Friday, December 19, 2014

Reviewish: Ansible 15717



Today is a Fire Episode of Reviewish. I've been a little overwhelmed with health, school, and general life stuff - as a result, I'm behind the eight ball, as it were. (Is that the right expression? What does that mean? I always pictured it as a moment similar to when Indiana Jones is threatened with imminent crushing by the boulder trap.) In that sense, I'll be posting up several reviews in quicker succession than I have previously.

Fire Review #1: Ansible 15717, Book Three of the Ansible Stories from Stant Litore.

As ever, Stant Litore's prose is a delight to read. Ansible 15717 (the character flung across space (and maybe time)), instead of being an Ansible seemingly assigned to a random world, is a woman courted by Starmind, targetted for a world they know at least something about. It's disturbing to consider that Ansible 15715 and 15716 might've been purposefully selected for the worlds to which they were sent, now that I think about it...

In that sense, it is a relief - one unsought, one I didn't even realize I might have wanted - to have a narrator with a slightly higher level of control than the first two Ansibles. She is a woman deeply tied to her botany, well equipped (as well as one can be) to become part of a plant-based species and world.

Litore finds and walks that sweet spot between science-fiction and fantasy, perhaps reminding me of one reason those two genres are situated together so often. The inhabitants of this new planet, his description of them and their world, painted lush pictures in my mind while I read. If I were any good at art, this review would be peppered with delicate drawings of humanoid-like (but not quite) plants, lush jungle settings, colorful and dangerous flora of all sorts.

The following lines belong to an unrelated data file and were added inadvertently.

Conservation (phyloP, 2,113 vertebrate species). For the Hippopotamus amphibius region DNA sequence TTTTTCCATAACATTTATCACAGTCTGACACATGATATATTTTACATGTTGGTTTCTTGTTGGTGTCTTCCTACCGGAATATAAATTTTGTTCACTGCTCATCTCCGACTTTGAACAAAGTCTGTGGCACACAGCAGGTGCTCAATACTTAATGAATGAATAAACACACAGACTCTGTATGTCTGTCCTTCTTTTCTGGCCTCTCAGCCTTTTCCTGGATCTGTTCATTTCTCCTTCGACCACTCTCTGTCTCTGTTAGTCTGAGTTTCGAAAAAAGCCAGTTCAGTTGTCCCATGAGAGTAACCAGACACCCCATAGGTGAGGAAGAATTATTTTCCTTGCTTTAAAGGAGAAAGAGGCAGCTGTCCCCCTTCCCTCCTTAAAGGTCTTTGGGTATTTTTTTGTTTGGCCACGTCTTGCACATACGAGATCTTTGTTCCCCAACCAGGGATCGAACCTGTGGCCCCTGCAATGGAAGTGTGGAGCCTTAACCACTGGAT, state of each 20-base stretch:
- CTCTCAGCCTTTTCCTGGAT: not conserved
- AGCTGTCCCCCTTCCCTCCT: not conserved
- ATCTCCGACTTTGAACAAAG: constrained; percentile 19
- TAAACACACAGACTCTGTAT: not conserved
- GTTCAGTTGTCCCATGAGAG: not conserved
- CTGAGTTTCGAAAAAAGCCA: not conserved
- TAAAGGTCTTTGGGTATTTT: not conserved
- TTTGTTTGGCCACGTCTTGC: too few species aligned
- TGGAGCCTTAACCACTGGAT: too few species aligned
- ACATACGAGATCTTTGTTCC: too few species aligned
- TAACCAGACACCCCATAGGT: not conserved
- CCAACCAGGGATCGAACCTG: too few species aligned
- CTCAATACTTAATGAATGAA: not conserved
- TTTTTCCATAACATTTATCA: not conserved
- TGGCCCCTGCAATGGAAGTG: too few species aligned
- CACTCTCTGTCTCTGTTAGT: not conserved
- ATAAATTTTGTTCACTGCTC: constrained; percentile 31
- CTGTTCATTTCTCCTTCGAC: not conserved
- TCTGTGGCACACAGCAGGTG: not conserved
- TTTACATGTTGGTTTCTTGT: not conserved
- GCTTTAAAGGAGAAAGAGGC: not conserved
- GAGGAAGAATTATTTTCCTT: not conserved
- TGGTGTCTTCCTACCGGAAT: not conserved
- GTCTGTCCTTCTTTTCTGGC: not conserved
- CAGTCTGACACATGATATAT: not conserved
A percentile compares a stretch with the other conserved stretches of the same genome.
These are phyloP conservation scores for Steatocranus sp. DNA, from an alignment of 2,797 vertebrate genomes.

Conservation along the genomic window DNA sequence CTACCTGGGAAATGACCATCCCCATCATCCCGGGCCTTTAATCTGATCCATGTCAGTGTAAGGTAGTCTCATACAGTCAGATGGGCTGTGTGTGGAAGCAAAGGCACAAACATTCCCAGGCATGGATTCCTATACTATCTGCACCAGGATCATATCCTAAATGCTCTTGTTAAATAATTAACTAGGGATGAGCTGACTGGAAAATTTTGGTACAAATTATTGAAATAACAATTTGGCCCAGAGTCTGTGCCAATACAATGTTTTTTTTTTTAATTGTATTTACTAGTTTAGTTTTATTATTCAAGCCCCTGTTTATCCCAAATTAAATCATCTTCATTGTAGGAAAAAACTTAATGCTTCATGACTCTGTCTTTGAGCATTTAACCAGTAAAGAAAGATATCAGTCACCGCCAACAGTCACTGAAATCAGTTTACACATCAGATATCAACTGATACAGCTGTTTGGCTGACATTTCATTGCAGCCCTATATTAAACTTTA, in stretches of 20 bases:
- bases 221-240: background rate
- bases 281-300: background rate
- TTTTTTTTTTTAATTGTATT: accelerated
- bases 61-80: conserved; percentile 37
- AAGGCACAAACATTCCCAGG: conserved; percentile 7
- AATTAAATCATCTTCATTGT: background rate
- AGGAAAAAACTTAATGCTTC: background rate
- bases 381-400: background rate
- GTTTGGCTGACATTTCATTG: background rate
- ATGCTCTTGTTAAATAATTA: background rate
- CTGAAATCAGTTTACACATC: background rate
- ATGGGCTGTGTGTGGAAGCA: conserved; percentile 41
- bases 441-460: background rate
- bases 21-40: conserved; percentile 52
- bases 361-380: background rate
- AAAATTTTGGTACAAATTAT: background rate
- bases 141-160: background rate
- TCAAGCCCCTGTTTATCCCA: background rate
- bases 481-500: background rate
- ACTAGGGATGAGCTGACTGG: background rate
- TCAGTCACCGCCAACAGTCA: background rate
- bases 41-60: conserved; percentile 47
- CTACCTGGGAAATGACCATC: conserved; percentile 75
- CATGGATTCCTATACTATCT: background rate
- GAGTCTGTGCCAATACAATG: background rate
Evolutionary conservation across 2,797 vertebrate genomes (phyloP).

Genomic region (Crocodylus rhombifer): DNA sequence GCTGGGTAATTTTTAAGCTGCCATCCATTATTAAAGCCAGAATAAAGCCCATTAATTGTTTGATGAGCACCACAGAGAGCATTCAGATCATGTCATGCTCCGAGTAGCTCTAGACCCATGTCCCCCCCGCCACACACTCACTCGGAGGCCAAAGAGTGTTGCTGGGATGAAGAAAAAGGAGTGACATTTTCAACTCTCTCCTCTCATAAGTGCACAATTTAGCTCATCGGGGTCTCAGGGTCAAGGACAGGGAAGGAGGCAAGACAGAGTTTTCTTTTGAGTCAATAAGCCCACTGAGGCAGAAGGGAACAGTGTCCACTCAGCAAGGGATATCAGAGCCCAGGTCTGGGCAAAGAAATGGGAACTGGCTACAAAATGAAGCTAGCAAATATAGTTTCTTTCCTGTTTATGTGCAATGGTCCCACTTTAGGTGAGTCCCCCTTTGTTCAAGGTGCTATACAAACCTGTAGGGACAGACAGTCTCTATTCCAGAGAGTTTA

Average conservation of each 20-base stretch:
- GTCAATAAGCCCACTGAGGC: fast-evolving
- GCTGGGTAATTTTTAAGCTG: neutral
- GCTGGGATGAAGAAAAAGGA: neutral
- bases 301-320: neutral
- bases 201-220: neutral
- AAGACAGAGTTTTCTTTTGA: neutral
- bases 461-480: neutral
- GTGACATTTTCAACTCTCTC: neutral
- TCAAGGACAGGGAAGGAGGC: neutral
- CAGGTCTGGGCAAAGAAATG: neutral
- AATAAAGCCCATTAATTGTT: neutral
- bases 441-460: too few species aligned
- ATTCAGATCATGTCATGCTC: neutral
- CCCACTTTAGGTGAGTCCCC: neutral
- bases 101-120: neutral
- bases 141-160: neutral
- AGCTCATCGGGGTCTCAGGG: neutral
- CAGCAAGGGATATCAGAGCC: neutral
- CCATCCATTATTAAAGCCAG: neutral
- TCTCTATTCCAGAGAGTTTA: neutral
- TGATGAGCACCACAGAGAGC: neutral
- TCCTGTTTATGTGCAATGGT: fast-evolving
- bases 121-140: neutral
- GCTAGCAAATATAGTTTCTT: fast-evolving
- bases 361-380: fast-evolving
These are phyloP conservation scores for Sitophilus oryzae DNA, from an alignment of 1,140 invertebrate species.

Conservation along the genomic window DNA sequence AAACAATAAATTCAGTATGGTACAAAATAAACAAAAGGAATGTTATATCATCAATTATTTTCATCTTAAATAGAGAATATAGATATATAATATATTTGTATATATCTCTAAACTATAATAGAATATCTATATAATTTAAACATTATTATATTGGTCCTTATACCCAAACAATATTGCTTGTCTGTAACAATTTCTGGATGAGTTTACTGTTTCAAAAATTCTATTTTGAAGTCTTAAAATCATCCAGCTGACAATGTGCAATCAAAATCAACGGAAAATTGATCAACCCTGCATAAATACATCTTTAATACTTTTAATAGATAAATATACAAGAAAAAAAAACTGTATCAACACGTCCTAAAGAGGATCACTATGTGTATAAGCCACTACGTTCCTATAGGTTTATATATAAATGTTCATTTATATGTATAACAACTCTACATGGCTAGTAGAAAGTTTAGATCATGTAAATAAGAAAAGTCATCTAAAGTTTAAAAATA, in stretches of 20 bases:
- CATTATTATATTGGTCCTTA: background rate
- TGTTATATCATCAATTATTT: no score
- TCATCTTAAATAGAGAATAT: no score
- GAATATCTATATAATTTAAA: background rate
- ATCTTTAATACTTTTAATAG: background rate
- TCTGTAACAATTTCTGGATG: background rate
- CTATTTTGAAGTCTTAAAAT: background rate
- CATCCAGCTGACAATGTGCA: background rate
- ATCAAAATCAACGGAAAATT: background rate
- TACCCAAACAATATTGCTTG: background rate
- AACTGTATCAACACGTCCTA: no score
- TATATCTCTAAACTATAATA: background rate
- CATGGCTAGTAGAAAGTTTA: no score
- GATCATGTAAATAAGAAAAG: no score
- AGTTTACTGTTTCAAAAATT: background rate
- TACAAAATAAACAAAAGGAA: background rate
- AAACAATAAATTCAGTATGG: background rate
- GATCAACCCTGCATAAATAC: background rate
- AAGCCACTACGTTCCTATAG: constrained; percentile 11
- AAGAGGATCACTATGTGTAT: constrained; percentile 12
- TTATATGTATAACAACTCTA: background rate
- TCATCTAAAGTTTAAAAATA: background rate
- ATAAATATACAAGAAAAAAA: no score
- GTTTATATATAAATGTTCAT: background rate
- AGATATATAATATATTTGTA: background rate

This is a story that builds itself in the mind's eye and gently enfolds you in its leafy embrace.

Between flashbacks and her experiences on this new world, there is a wonderful balance of the delicate and the willful, strength and weakness, pain and love. She never becomes immune to her humanity, even while embracing her new alien life and body.

All the aspects of this particular work that might be pulled out and highlighted as progressive/inclusive/intersectional (or, if you don't enjoy that sort of thing, "PC") are melded seamlessly into the story. Is it a big deal that the narrator is, as one reviewer on Amazon summarized, an "agnostic lesbian Muslim scientist"? In ways, it is. There is a lot of meat to consider here about representation and much deeper societal issues - But in the course of telling the story, Litore makes them simply part of the story - it never comes across that he's inserted these things with an agenda, they are never over-emphasized.

The true beauty of this diversity lies in the fact that it makes the Ansible's story the story of another human being - whole and perfect, even in her flaws. Every aspect is part of the weave of the fabric, not an embellishment or an afterthought applique - they belong there from the beginning. This, for me, is an ideal way of storytelling, of integrating all the beautiful variety of humanity.

In short; Ansible 15717 is another solidly written short story and brings a new world of beauty and terror to the Ansible Stories. Stant Litore has set the bar high for himself, his work, and he's continued to deliver.  If you've ever enjoyed any of his work, I highly recommend this (and all of the Ansible stories, if you haven't read any of them specifically). If you've never read anything by Stant Litore, the Ansible Stories are a great way to start.

Though they are not directly related, and I believe you CAN read the Ansibles in any order, I might recommend picking them up in order anyway. It is difficult for me to judge, having read them in order and being unable to unknow what I know to make the comparison, but each story builds in a little tidbit of information about the mysterious Starmind and what the Ansibles are about. That said, you are probably just fine reading them in any order (just like The Zombie Bible!).

Oh, right, I promised fire:



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